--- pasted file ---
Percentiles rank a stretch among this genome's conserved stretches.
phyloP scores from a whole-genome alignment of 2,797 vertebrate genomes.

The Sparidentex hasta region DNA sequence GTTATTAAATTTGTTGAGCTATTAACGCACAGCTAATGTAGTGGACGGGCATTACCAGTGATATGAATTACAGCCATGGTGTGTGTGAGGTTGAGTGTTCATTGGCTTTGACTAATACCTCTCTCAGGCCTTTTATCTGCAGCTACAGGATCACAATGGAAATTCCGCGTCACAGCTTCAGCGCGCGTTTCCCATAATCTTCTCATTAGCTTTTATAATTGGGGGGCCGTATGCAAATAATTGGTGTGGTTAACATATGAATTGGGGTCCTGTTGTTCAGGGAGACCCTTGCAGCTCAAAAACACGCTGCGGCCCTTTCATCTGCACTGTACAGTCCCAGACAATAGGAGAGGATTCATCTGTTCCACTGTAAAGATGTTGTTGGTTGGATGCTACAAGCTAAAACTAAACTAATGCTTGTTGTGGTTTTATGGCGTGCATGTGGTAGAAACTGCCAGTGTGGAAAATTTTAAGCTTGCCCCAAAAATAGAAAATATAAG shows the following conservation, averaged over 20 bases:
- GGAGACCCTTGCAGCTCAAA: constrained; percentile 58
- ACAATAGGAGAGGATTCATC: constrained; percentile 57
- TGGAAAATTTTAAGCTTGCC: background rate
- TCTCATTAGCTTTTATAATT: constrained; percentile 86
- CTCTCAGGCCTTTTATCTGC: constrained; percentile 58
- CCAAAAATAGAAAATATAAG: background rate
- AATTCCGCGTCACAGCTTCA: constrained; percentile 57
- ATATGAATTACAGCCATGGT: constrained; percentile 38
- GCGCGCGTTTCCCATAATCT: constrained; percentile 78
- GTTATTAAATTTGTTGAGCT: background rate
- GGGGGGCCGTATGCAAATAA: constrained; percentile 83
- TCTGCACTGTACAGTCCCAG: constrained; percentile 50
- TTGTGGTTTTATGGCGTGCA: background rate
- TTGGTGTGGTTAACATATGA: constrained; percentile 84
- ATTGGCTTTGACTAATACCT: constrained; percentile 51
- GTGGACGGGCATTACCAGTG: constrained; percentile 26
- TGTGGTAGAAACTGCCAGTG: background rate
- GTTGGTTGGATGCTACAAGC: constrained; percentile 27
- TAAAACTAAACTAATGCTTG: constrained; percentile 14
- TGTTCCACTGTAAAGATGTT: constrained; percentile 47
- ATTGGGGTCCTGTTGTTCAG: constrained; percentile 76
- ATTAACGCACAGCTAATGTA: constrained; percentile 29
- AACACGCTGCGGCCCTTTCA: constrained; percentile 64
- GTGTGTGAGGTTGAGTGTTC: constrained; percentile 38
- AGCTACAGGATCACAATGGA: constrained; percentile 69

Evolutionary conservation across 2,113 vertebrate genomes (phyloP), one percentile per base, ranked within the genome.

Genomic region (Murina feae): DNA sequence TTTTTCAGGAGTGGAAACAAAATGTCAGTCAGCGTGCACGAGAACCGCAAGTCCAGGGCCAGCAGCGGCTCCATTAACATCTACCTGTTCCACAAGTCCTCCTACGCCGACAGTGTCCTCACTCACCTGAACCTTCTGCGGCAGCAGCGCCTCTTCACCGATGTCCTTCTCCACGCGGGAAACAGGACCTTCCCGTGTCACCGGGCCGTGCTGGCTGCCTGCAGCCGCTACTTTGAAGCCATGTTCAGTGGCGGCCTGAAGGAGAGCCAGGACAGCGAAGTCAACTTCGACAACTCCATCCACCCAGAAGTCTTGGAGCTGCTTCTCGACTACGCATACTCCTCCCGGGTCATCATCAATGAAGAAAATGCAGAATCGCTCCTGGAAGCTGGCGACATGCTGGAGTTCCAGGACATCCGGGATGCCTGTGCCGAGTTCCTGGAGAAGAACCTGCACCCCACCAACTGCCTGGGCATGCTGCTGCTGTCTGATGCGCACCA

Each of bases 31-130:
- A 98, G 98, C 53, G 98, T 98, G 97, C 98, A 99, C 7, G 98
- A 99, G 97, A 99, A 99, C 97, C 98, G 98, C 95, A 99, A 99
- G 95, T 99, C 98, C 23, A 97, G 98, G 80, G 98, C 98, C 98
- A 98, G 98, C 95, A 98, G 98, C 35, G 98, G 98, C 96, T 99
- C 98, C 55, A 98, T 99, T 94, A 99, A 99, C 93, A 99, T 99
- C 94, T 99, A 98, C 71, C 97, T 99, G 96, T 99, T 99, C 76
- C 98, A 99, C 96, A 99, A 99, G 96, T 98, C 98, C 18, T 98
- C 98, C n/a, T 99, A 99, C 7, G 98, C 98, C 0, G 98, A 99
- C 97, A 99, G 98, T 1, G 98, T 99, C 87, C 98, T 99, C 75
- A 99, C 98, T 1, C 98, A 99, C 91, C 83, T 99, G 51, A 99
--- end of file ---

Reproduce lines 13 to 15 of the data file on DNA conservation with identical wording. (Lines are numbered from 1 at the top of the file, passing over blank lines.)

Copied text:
- GTTATTAAATTTGTTGAGCT: background rate
- GGGGGGCCGTATGCAAATAA: constrained; percentile 83
- TCTGCACTGTACAGTCCCAG: constrained; percentile 50